Jill & I were both new to snow camping. We had some frantic conversations about our best plan of action. Should we dig out the snow so the tent could be against the ground or should we just put it on top of the snow? Should we really be doing this? Is our gear going to stand up to the test? It was getting serious, as wrong decisions in these conditions can be dire.
After using our garden spade to clear a small area, it was quickly clear to us that removing enough snow to clear an area for our tent was not feasible. Maybe with a shovel, but not with just a garden spade. Time for plan 2, set the tent up on top of the snow. The good news for us was that we had the tent, with a footprint under it, and then Thermarest sleeping pads to help insulate the cold that was transferring up from the snow.
We set up the tent, and immediately turned our attention to dinner. Still a bit disheveled, I walked by the stove and knocked over 16oz of clean water that was to be used for making our dinner. Geez.
Normally losing a little water wouldn't be a big deal, but when you have to posthole in 6-8" of snow to get to the creek it becomes a bigger deal. Anytime you had to venture off the beaten path, your shoes and pants got cold and wet in a hurry. Luckily we had more clean water that we had carried up in a Camelbak bladder and we were able to get it boiling (JetBoil stoves are simply incredible) in a hurry.
As we ate dinner, we were treated to one of the most spectacular sunsets I've ever seen. The red hues bouncing off the jagged peaks in the Teton Range were things that dreams are made of. Jill & I felt really lucky to have been able to be in this place at this time, regardless of the cold night that we were about to face.
So as the sun set behind us, Jill managed to find the "bear box" to store our food in. After securing our food, we settled into our small, but incredibly light and effective tent for what would likely be our coldest evening thus far. Its an interesting phenomena, that you can actually psyche yourself into staying warmer by mentally preparing for it. The night before in Yellowstone, Jill & I had let down our guard and both gotten cold. Tonight we could not afford to let our guard down.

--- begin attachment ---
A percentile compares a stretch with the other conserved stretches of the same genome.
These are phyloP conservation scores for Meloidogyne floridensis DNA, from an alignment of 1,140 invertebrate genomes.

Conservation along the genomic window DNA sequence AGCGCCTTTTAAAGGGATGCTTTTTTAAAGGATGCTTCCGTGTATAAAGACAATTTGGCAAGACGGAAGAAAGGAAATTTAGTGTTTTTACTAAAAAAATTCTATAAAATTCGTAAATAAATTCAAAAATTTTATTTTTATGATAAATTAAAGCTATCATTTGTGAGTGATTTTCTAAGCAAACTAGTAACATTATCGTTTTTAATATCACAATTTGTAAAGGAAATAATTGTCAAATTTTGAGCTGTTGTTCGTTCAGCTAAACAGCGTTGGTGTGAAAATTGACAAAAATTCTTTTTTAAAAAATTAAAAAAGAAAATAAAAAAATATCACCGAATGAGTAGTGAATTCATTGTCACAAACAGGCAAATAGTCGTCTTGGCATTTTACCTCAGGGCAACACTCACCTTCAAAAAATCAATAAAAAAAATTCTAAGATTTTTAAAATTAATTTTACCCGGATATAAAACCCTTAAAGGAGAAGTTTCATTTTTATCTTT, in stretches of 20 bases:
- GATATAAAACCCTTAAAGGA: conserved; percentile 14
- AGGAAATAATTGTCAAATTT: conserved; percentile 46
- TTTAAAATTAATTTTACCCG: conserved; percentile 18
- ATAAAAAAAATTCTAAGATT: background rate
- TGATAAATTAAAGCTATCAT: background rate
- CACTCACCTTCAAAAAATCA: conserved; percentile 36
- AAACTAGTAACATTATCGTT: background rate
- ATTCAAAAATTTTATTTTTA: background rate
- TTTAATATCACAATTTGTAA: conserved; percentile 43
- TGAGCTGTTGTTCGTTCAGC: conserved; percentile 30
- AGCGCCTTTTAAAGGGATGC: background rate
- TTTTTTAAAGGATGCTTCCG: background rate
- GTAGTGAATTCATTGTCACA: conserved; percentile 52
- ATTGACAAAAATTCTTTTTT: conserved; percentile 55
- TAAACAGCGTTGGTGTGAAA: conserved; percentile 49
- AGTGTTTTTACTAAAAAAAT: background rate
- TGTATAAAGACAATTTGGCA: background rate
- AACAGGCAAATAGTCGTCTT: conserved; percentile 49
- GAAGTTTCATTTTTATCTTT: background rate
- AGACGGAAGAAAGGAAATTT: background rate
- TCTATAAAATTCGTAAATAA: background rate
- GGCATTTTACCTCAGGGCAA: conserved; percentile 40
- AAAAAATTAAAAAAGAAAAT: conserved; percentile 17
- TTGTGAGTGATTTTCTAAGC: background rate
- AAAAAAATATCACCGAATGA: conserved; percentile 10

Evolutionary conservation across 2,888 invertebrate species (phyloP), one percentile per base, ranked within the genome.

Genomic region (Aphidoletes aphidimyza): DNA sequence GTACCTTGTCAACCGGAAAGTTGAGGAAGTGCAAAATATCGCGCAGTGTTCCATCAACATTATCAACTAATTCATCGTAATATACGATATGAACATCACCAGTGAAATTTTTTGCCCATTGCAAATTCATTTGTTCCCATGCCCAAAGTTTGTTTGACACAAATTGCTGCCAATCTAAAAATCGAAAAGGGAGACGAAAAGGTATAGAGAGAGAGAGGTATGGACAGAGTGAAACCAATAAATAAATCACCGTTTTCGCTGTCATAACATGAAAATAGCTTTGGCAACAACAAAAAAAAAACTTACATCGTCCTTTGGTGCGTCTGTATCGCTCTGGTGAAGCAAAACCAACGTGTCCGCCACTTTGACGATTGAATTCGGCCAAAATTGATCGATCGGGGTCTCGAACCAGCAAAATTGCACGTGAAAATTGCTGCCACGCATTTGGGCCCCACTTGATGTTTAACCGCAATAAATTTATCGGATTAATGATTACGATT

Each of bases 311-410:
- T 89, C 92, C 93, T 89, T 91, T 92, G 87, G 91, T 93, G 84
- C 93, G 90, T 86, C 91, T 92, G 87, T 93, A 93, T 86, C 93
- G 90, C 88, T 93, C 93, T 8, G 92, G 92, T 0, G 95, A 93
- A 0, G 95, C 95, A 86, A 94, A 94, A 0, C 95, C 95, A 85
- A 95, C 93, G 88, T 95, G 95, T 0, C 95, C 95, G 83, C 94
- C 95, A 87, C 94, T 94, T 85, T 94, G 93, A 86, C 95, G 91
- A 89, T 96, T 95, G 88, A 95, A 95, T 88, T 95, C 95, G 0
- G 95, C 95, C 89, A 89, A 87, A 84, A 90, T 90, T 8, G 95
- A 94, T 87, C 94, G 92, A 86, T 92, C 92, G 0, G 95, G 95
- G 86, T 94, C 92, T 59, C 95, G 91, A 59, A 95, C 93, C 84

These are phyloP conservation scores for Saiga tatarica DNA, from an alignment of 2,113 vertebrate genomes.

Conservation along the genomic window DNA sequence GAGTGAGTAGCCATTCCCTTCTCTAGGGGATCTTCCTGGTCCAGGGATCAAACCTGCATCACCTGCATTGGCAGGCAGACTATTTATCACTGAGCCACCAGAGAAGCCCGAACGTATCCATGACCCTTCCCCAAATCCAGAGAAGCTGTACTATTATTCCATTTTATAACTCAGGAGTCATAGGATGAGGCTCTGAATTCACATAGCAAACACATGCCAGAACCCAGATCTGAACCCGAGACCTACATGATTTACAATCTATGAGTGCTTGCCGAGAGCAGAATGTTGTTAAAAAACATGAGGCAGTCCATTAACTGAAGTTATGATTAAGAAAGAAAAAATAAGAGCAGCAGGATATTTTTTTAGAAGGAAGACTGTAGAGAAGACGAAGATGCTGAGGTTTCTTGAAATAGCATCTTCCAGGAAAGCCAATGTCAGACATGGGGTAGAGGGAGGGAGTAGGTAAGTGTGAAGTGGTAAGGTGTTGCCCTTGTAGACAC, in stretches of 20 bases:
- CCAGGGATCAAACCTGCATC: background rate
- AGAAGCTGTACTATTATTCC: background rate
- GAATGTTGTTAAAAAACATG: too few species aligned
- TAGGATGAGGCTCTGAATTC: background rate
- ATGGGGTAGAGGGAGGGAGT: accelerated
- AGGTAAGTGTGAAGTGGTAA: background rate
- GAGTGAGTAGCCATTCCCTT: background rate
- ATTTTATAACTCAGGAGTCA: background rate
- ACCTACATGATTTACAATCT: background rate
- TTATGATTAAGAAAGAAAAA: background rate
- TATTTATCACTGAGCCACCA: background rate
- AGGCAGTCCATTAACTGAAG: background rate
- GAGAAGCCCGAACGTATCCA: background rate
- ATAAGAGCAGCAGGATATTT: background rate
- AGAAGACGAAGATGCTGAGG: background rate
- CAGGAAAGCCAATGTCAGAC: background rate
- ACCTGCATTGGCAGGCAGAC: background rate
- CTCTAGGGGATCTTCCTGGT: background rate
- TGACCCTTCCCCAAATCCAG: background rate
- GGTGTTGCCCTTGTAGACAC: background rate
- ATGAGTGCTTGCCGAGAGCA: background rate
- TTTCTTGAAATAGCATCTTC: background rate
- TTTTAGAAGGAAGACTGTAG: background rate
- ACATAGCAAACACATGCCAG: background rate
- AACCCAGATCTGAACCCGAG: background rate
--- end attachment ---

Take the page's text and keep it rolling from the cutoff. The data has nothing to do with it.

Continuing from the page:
We built a snow wall around the edge of the tent vestibule, where the gear would be stored and lined the outer walls of the tent with all the left over clothing and gear we could find. Any insulation from the outside world would be a good thing. Jill had been very fortuitous and packed us good, warm sleeping clothes. Having completely dry sleeping clothes would prove essential. We talked for a bit, and faded off into the deadly silent, starry night and hoped we wouldn't get too cold.
What's the point of an "adventure" if you don't feel poor decisions could be life threatening right?
As we said goodbye to Yellowstone and hello to Grand Teton, we finally got some good weather. Not just good weather, but fabulous compared to what we had experienced so far. Things are looking up. As we drove, we stopped at many pullouts and overlooks to take in not only the gorgeous mountain views, but the much welcomed blue sky and sunshine.
We drove up the Signal Mountain overlook, and snapped some pics at the top before heading back down. From Signal Mountain you can get great views of Mt. Moran, the Tetons and the lakes. Jill convinced me to do a couple more "Beauty and the Beast" posed pictures with her.
We grabbed some lunch (a very good lunch) in the park to fuel up for the upcoming grueling hike we were about to face. Jill started packing the backpacks as I went to talk to the Ranger about getting a back country permit and the conditions.